The 1998 article by Peter Dawkins argues for lower unemployment by way of lower wages and, to a much lesser extent, sustained economic growth. Whilst Dawkins says that there is ‘strong evidence’ that constraining wage growth will lead to increased employment, much of the paper is merely assertion. Dawkins himself acknowledges that, in the case of skilled workers, constraining wages (to minimise inflation) is actually likely to be antithetical to ‘market forces’ in a period of growth! Dawkins seems to presume that there are various disincentives to working, yet does not consider that reduced wages for unskilled workers may increase the disincentive to work. Moreover, he proposes that, in order to offset the impact of lower wages on the poor, we would need to implement a flat tax rate of 50% or more, particularly for higher-income earners. Again, this is hardly deregulation, and I can’t see Dawkins’ arguments winning much sympathy from the free-marketeers.
The article by Access Economics’ Charles Richardson, commissioned by the Business Council of Australia (itself a kind of union) is, like many in this field, entirely partisan in its sympathies. We would no more expect it to advocate against the interests of capital than we would expect ACTU media releases to argue against unions.
Overall, the paper reads more like a manifesto than an argument. A number of wild assumptions are made throughout the paper. For instance, consider the statement ‘fairness is better achieved through taxes and transfers than industrial relations policy’. Firstly, this statement is far from controversial, and is not exactly demonstrated by Richardson. Secondly, what precisely is Richardson proposing in concrete terms? A system of increased welfare to offset what would necessarily be a less fair industrial system? Notably, Richardson dismisses Australia’s long history of unionism, and workplace regulation (not all of which is directed toward ‘prosperity’ ends) as ‘mistakes’. This apparently ignores the fact that precisely these measures have given Australia one of the best standards of living, and standards or working, in the developed world.
In this climate of supposed deregulation, it should also be noted that, whilst workers are discouraged from collective bargaining, small businesses are encouraged to do the exact opposite. The Government’s own advertising material, aimed at business, avers that collective bargaining ‘enables businesses of all sizes to work together co-operatively’, and adds ‘flexibility’, ‘efficiencies’, more ‘power – without compromising individuality’, and ‘greater control and support when it comes to making the deal’. Are we supposed to believe that these benefits do not likewise exist for workers, as well as businesses?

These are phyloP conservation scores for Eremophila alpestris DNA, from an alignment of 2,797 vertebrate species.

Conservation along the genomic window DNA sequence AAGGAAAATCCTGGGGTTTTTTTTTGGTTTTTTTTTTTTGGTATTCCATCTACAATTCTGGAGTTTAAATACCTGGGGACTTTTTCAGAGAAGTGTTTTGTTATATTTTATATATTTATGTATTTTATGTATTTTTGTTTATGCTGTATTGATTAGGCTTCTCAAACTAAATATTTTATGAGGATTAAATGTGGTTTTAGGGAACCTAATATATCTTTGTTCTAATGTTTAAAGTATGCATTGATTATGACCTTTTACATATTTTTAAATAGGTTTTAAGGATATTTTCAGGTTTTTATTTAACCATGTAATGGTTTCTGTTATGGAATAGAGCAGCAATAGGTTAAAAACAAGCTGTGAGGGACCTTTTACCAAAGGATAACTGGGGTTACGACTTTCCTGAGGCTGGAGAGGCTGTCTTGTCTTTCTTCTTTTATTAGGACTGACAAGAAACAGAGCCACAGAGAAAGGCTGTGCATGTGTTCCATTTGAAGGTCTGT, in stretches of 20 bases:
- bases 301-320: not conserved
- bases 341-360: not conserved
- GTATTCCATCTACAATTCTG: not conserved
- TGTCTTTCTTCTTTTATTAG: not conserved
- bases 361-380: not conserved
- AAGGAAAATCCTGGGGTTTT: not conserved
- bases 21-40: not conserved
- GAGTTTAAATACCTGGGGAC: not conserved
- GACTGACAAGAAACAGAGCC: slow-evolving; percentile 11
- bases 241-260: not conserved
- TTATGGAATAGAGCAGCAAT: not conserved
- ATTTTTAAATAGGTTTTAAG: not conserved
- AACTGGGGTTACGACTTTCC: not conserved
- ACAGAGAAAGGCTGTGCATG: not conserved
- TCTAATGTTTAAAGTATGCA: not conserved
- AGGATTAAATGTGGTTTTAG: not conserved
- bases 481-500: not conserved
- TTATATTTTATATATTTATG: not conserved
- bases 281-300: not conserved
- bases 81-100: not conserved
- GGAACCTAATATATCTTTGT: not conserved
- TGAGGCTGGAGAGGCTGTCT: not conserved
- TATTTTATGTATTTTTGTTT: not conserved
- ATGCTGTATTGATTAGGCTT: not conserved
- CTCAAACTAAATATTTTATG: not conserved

These double standards are particularly galling when one considers Workchoices. AWA’s were already readily available to all workers under pre-existing legislation, but simply had a ‘no disadvantage’ test to dissuade employers from excessive shafting of workers. Even a year ago, they applied to only a tiny proportion of the workforce – about 3.1%.
Unskilled, poor and female workers are the most likely to be shafted under the new legislation. AWA’s tend to lower wages, and the above Griffith University study showed that women on AWA’s were working more than those on a collective agreement, but were receiving 5% less pay. When the Government were kind enough to share their figures with us, we learnt that 45% of AWA’s strip conditions to which workers would have been entitled under an award:
‘Conditions were stripped from the vast majority of the agreements examined,
and these included shift loadings (removed in 76 per cent of the agreements),
annual leave loading (59 per cent), incentive payments and bonuses (70 per
cent), and declared public holidays (22.5 per cent).'
This in a country where Australians already work long hours, already sacrifice much time with loved ones, and already have a poor ‘work/life balance’. One might have expected the free-market economists to place some value on these things also. Another study foung the new ‘no disadvantage test’ was ‘failing adequately to protect employees from a deterioration in their terms and conditions of employment’. Naturally, the Government no longer releases such data.